Why I did not attempt 300kg in Dubai

The reigning World Champion reveals it was intervention by his coaches which prevented him from going further at the 2014 IPC Powerlifting World Championships, but that he will go for 300kg at the Incheon 2014 Asian Para Games. 27 May 2014
Siamand Rahman Dubai 2014

Siamand Rahman proved his worth as one of the strongest Paralympians by lifting 285.5kg in the men's +107kg to beat team mate and world record holder Mansour Pourmirzaei at the 2014 IPC Powerlifting World Championships.

By Caryn Maconi | for the IPC

“An elite athlete should not keep stress in his mind, since at the time of lifting he may or may not be able to handle it."

The world’s strongest Paralympian, Siamand Rahman, has revealed why he did not make a long-awaited attempt at breaking through the 300kg barrier at the recent 2014 IPC Powerlifting World Championships in Dubai, UAE.

In an interview with Paralympic.org, the 28 year-old said that his coaches had advised him to settle for a 285kg world record best lift in the men’s +107kg, but that he would definitely attempt the feat at the 2014 Asian Para Games in Incheon, South Korea, from 18-24 October.

“For a long time the goal of 300kg has been on my mind,” Rahman said. “However, I comply with my coaching staff at all times and always respect their decisions. I look forward to hitting +300kg and setting a record for my country.”

Regardless of the weight lifted, Rahman’s main ambition is to reach the top of the podium in Incheon.

“I don’t think anything for the 2014 Incheon Games, but gold medal,” Rahman said. “This would be achieved only by enjoying the support of coaches and NPC [National Paralympic Committee] officials.

“In these Games, I expect to face a professional challenge in winning the gold medal and setting a new world record, as I cannot underestimate my competitors.”

Rahman has reason to be confident in his potential, as he has held is place at the top of his sport for some years.

He set his first official world record at the Guangzhou 2010 Asian Para Games, where he won a gold medal. Two years later, he was golden again at the London 2012 Paralympic Games.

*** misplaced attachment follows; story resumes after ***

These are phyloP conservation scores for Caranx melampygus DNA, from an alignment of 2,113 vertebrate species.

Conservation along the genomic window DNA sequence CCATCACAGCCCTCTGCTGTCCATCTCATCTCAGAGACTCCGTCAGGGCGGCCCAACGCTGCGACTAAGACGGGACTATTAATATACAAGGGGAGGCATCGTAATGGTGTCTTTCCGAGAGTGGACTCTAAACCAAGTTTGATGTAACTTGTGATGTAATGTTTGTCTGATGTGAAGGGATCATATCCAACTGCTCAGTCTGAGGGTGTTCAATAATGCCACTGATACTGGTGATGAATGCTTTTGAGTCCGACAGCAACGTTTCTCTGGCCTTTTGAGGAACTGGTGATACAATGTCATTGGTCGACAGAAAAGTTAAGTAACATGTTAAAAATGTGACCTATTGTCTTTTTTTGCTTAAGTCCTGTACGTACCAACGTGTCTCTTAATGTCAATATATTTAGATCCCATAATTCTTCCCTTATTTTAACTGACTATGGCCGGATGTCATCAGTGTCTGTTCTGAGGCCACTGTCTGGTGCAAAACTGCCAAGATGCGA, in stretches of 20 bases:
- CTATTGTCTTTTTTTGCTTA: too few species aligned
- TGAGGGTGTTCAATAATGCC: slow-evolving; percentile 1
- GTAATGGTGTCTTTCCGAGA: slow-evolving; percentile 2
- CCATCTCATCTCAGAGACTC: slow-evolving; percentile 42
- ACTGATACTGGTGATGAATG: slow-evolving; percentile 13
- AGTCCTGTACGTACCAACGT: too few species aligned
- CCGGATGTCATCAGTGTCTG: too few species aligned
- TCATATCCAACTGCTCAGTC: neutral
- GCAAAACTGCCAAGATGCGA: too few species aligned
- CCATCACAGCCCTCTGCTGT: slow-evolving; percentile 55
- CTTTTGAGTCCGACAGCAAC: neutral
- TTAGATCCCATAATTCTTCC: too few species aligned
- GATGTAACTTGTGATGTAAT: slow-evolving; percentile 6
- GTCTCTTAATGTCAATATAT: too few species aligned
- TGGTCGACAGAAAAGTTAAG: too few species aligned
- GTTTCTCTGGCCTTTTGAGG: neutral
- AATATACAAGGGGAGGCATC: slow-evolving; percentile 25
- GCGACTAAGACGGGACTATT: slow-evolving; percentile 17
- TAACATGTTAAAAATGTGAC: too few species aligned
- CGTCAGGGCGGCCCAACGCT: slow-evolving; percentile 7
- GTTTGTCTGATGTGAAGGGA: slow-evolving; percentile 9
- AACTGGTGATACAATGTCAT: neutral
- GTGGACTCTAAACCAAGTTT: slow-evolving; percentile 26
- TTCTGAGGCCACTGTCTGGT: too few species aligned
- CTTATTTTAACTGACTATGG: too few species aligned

For Rahman, staying relaxed is always the key to success.

“An elite athlete should not keep stress in his mind, since at the time of lifting he may or may not be able to handle it.

“For this reason, I always smile and try to remove all negative energy.”

Still, the current gold medalist knows that competition in his class is growing stronger every year. One of his biggest rivals and closest friends is Mansour Pourmirzaei, a fellow Iranian.

Pourmirzaei won gold and set a then-world record at the 2013 IPC Powerlifting Asian Open Championships with a lift of 276kg. He, too, has ambitions to break the 300kg mark.

“Mansour Pourmirzaei is one of my best friends,” Rahman said of the competitive relationship between the two. “We are always kidding, and we enjoy spending time with each other. I believe our friendship is more important than our competition.”

Rahman is fueled, not intimidated, by his competition.

“Always, I think that a new phenomenon may be born in a corner of Iran,” Rahman said. “This causes me to do my exercise at the highest level, since I tend to show my best performance during Championships.”

Rahman is glad that his toughest competition is a fellow countryman.

“Our rivalry certainly is a benefit, since the outcome is only raising our country’s flag,” Rahman said. “The main point is to save the medal for Iran. Mansour or Siamand, makes no difference.”

The 2014 Asian Para Games will feature approximately 4,500 athletes from 42 countries. Powerlifting is one of 23 sports to be contested over the 10-day competition.